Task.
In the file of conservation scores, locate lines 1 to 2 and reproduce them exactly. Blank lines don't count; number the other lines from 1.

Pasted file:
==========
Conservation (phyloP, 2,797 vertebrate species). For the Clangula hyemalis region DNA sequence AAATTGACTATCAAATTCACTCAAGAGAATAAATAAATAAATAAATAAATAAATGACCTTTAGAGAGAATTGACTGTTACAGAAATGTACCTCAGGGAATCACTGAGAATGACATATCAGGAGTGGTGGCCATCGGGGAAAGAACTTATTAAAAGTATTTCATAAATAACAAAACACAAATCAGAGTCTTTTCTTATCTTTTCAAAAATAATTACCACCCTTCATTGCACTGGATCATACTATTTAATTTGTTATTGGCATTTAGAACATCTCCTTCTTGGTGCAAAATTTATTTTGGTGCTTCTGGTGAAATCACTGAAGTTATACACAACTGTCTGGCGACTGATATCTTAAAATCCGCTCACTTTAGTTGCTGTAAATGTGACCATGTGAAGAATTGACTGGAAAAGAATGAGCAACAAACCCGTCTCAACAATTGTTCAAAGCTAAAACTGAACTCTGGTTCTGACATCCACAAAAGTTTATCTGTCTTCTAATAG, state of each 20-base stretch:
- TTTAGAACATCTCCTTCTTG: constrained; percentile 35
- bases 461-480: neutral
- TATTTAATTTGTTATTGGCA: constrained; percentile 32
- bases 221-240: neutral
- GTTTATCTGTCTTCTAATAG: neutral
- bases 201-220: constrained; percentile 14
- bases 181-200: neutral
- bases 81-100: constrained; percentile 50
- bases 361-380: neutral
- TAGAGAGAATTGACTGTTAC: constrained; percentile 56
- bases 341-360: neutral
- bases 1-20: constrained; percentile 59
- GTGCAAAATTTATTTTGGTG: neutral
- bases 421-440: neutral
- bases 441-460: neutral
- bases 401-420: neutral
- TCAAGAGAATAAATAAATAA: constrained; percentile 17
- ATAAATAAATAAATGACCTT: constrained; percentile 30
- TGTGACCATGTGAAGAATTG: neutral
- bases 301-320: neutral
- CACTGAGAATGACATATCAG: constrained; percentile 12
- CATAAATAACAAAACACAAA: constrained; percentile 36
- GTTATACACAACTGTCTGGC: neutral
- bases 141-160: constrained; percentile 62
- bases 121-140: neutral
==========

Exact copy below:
Conservation (phyloP, 2,797 vertebrate species). For the Clangula hyemalis region DNA sequence AAATTGACTATCAAATTCACTCAAGAGAATAAATAAATAAATAAATAAATAAATGACCTTTAGAGAGAATTGACTGTTACAGAAATGTACCTCAGGGAATCACTGAGAATGACATATCAGGAGTGGTGGCCATCGGGGAAAGAACTTATTAAAAGTATTTCATAAATAACAAAACACAAATCAGAGTCTTTTCTTATCTTTTCAAAAATAATTACCACCCTTCATTGCACTGGATCATACTATTTAATTTGTTATTGGCATTTAGAACATCTCCTTCTTGGTGCAAAATTTATTTTGGTGCTTCTGGTGAAATCACTGAAGTTATACACAACTGTCTGGCGACTGATATCTTAAAATCCGCTCACTTTAGTTGCTGTAAATGTGACCATGTGAAGAATTGACTGGAAAAGAATGAGCAACAAACCCGTCTCAACAATTGTTCAAAGCTAAAACTGAACTCTGGTTCTGACATCCACAAAAGTTTATCTGTCTTCTAATAG, state of each 20-base stretch:
- TTTAGAACATCTCCTTCTTG: constrained; percentile 35